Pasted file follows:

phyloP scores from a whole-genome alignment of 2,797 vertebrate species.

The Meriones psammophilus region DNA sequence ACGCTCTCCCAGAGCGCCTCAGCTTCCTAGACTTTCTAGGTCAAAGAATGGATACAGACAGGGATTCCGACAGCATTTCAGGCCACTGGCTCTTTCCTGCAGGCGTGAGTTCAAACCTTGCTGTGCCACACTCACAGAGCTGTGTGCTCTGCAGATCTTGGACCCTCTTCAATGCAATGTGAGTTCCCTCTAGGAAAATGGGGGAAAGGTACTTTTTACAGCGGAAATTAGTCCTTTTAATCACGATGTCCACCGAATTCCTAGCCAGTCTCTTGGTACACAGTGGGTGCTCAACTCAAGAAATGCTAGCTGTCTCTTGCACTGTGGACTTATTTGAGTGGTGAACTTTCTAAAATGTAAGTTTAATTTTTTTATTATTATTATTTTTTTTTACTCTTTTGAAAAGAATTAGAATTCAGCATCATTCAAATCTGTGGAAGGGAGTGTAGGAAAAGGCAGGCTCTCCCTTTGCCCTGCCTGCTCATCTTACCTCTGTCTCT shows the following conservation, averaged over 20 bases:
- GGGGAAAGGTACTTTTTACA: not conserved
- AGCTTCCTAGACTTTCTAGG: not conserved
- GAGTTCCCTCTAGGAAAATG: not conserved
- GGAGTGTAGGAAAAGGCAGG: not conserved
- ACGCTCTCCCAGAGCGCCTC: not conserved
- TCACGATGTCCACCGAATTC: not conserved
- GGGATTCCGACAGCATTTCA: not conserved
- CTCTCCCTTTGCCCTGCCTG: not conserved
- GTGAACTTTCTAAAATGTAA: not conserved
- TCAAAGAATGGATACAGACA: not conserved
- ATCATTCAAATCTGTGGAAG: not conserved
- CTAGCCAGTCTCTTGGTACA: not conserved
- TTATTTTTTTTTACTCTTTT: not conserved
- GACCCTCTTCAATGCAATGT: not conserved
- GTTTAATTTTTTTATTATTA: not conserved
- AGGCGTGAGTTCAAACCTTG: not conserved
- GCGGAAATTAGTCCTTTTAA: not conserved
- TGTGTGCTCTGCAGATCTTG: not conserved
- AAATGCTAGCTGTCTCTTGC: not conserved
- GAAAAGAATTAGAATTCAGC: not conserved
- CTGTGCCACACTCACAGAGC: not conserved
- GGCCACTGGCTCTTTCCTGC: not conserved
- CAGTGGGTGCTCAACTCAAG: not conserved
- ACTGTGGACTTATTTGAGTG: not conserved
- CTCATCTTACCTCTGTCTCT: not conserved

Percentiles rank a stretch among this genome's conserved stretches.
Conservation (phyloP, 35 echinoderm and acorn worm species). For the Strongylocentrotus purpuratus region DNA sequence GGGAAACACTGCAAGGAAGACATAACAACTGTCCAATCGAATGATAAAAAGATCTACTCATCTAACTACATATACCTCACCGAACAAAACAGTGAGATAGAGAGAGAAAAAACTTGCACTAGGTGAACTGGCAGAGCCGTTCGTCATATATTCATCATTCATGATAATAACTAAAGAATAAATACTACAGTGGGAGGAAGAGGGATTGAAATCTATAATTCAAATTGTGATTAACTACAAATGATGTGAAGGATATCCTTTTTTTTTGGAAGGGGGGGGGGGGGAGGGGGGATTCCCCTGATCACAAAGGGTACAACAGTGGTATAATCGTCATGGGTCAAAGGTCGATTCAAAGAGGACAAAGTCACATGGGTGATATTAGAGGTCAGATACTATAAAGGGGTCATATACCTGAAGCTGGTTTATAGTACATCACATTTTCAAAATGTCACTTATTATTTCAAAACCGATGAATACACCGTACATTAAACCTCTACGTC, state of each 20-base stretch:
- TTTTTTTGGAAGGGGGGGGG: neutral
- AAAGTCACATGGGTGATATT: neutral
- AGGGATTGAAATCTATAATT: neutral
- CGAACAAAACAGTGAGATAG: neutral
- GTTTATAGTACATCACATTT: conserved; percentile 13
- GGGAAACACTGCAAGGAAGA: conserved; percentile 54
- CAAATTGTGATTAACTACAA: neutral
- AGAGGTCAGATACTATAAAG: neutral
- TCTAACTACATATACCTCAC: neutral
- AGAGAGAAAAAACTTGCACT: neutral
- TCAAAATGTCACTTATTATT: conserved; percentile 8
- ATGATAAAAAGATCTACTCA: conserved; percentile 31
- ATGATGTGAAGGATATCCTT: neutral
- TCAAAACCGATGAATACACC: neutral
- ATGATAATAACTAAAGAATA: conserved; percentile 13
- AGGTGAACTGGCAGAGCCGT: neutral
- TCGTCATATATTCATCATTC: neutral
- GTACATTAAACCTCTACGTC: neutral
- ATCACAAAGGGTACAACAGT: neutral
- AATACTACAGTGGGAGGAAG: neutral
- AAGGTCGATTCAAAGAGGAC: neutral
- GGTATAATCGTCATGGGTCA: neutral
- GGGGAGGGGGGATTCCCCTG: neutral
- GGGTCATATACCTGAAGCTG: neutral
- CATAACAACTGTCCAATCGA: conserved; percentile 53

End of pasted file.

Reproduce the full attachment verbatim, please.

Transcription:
phyloP scores from a whole-genome alignment of 2,797 vertebrate species.

The Meriones psammophilus region DNA sequence ACGCTCTCCCAGAGCGCCTCAGCTTCCTAGACTTTCTAGGTCAAAGAATGGATACAGACAGGGATTCCGACAGCATTTCAGGCCACTGGCTCTTTCCTGCAGGCGTGAGTTCAAACCTTGCTGTGCCACACTCACAGAGCTGTGTGCTCTGCAGATCTTGGACCCTCTTCAATGCAATGTGAGTTCCCTCTAGGAAAATGGGGGAAAGGTACTTTTTACAGCGGAAATTAGTCCTTTTAATCACGATGTCCACCGAATTCCTAGCCAGTCTCTTGGTACACAGTGGGTGCTCAACTCAAGAAATGCTAGCTGTCTCTTGCACTGTGGACTTATTTGAGTGGTGAACTTTCTAAAATGTAAGTTTAATTTTTTTATTATTATTATTTTTTTTTACTCTTTTGAAAAGAATTAGAATTCAGCATCATTCAAATCTGTGGAAGGGAGTGTAGGAAAAGGCAGGCTCTCCCTTTGCCCTGCCTGCTCATCTTACCTCTGTCTCT shows the following conservation, averaged over 20 bases:
- GGGGAAAGGTACTTTTTACA: not conserved
- AGCTTCCTAGACTTTCTAGG: not conserved
- GAGTTCCCTCTAGGAAAATG: not conserved
- GGAGTGTAGGAAAAGGCAGG: not conserved
- ACGCTCTCCCAGAGCGCCTC: not conserved
- TCACGATGTCCACCGAATTC: not conserved
- GGGATTCCGACAGCATTTCA: not conserved
- CTCTCCCTTTGCCCTGCCTG: not conserved
- GTGAACTTTCTAAAATGTAA: not conserved
- TCAAAGAATGGATACAGACA: not conserved
- ATCATTCAAATCTGTGGAAG: not conserved
- CTAGCCAGTCTCTTGGTACA: not conserved
- TTATTTTTTTTTACTCTTTT: not conserved
- GACCCTCTTCAATGCAATGT: not conserved
- GTTTAATTTTTTTATTATTA: not conserved
- AGGCGTGAGTTCAAACCTTG: not conserved
- GCGGAAATTAGTCCTTTTAA: not conserved
- TGTGTGCTCTGCAGATCTTG: not conserved
- AAATGCTAGCTGTCTCTTGC: not conserved
- GAAAAGAATTAGAATTCAGC: not conserved
- CTGTGCCACACTCACAGAGC: not conserved
- GGCCACTGGCTCTTTCCTGC: not conserved
- CAGTGGGTGCTCAACTCAAG: not conserved
- ACTGTGGACTTATTTGAGTG: not conserved
- CTCATCTTACCTCTGTCTCT: not conserved

Percentiles rank a stretch among this genome's conserved stretches.
Conservation (phyloP, 35 echinoderm and acorn worm species). For the Strongylocentrotus purpuratus region DNA sequence GGGAAACACTGCAAGGAAGACATAACAACTGTCCAATCGAATGATAAAAAGATCTACTCATCTAACTACATATACCTCACCGAACAAAACAGTGAGATAGAGAGAGAAAAAACTTGCACTAGGTGAACTGGCAGAGCCGTTCGTCATATATTCATCATTCATGATAATAACTAAAGAATAAATACTACAGTGGGAGGAAGAGGGATTGAAATCTATAATTCAAATTGTGATTAACTACAAATGATGTGAAGGATATCCTTTTTTTTTGGAAGGGGGGGGGGGGGAGGGGGGATTCCCCTGATCACAAAGGGTACAACAGTGGTATAATCGTCATGGGTCAAAGGTCGATTCAAAGAGGACAAAGTCACATGGGTGATATTAGAGGTCAGATACTATAAAGGGGTCATATACCTGAAGCTGGTTTATAGTACATCACATTTTCAAAATGTCACTTATTATTTCAAAACCGATGAATACACCGTACATTAAACCTCTACGTC, state of each 20-base stretch:
- TTTTTTTGGAAGGGGGGGGG: neutral
- AAAGTCACATGGGTGATATT: neutral
- AGGGATTGAAATCTATAATT: neutral
- CGAACAAAACAGTGAGATAG: neutral
- GTTTATAGTACATCACATTT: conserved; percentile 13
- GGGAAACACTGCAAGGAAGA: conserved; percentile 54
- CAAATTGTGATTAACTACAA: neutral
- AGAGGTCAGATACTATAAAG: neutral
- TCTAACTACATATACCTCAC: neutral
- AGAGAGAAAAAACTTGCACT: neutral
- TCAAAATGTCACTTATTATT: conserved; percentile 8
- ATGATAAAAAGATCTACTCA: conserved; percentile 31
- ATGATGTGAAGGATATCCTT: neutral
- TCAAAACCGATGAATACACC: neutral
- ATGATAATAACTAAAGAATA: conserved; percentile 13
- AGGTGAACTGGCAGAGCCGT: neutral
- TCGTCATATATTCATCATTC: neutral
- GTACATTAAACCTCTACGTC: neutral
- ATCACAAAGGGTACAACAGT: neutral
- AATACTACAGTGGGAGGAAG: neutral
- AAGGTCGATTCAAAGAGGAC: neutral
- GGTATAATCGTCATGGGTCA: neutral
- GGGGAGGGGGGATTCCCCTG: neutral
- GGGTCATATACCTGAAGCTG: neutral
- CATAACAACTGTCCAATCGA: conserved; percentile 53